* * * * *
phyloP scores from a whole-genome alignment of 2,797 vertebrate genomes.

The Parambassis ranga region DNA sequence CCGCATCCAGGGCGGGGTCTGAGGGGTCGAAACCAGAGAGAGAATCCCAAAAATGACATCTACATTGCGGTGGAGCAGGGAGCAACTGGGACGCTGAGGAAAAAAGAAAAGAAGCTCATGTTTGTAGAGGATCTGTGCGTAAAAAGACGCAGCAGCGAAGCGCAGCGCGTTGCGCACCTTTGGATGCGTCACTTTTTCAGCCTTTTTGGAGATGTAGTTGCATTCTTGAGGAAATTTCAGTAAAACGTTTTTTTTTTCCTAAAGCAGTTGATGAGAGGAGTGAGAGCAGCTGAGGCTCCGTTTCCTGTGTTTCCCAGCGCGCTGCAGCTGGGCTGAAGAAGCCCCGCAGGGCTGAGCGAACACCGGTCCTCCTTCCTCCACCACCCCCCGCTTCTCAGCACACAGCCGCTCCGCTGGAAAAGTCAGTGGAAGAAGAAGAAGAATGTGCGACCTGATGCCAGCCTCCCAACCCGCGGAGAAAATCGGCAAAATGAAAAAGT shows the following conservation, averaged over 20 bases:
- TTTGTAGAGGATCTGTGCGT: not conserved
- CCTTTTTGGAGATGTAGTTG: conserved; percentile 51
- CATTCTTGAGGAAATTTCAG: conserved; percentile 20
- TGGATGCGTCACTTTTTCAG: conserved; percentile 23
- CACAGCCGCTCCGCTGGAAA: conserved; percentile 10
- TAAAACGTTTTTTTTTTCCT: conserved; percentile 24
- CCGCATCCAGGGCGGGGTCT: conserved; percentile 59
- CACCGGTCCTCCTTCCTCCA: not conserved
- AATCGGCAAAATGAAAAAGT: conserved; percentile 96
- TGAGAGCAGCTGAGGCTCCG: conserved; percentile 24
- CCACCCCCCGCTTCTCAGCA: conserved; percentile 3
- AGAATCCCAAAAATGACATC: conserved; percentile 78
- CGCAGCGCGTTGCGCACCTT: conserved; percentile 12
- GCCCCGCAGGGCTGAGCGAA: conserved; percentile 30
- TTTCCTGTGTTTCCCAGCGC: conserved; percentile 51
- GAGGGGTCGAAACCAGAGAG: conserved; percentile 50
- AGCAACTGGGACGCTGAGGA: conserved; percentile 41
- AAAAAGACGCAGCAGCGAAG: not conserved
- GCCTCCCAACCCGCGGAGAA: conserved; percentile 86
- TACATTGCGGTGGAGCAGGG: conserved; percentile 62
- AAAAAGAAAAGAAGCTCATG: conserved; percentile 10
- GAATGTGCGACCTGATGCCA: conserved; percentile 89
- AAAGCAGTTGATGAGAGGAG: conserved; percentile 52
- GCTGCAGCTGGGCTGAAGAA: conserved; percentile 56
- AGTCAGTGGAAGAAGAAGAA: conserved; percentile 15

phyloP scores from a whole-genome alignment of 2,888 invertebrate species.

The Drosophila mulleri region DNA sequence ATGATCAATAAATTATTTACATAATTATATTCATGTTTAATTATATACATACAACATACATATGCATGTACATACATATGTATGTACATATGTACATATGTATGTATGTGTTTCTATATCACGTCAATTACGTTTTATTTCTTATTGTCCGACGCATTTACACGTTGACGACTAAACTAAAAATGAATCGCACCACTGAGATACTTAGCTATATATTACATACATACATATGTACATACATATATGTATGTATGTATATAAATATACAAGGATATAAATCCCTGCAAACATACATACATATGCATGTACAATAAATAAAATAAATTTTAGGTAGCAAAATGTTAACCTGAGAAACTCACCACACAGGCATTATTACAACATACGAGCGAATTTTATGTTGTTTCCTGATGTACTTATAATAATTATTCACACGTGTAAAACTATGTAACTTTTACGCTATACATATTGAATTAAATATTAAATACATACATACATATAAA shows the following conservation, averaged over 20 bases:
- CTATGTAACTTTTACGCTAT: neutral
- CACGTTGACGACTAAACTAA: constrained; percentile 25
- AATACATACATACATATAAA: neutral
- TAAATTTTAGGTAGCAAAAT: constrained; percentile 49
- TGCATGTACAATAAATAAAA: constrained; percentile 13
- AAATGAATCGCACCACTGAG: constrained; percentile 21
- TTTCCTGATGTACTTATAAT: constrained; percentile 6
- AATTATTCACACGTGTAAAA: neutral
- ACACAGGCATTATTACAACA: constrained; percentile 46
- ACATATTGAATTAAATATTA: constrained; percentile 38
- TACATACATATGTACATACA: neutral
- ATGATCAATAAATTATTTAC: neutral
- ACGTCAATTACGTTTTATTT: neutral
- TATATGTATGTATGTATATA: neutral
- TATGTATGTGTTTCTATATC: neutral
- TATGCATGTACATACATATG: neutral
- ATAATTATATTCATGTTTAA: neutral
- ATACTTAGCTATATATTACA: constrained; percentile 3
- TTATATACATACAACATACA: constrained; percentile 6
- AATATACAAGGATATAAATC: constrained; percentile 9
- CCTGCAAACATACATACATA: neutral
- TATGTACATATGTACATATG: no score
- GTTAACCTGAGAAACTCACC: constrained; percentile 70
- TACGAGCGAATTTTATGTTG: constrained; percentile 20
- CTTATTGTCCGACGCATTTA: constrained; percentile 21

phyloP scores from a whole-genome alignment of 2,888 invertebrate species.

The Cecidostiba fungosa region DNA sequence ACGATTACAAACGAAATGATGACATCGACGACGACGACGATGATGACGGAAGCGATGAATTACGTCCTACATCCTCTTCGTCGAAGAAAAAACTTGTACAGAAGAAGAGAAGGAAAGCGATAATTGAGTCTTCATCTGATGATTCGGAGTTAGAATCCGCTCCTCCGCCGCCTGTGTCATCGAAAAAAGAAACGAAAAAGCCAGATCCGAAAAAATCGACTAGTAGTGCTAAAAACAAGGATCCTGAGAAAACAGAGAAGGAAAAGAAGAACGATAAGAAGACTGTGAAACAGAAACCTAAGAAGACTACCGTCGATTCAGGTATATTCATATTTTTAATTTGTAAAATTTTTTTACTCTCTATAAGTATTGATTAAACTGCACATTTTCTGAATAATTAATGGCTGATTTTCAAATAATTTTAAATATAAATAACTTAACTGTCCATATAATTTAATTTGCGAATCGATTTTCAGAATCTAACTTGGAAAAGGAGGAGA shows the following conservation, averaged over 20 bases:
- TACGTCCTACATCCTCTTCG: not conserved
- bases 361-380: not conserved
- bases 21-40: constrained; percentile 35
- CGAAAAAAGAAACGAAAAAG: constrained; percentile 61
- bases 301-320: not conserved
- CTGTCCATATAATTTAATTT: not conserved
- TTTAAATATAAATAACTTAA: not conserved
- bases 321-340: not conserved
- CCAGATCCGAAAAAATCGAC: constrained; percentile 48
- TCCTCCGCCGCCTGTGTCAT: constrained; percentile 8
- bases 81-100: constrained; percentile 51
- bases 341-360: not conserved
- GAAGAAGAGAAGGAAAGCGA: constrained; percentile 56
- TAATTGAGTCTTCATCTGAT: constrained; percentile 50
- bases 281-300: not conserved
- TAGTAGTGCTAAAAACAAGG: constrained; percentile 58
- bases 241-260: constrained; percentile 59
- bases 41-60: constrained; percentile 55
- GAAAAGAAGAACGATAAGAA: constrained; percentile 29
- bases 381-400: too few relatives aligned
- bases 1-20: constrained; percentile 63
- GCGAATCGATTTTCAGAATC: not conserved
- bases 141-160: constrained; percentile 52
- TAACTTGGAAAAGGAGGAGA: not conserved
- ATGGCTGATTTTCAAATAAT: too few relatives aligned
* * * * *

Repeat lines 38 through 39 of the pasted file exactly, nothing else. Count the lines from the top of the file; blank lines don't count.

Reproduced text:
- ACACAGGCATTATTACAACA: constrained; percentile 46
- ACATATTGAATTAAATATTA: constrained; percentile 38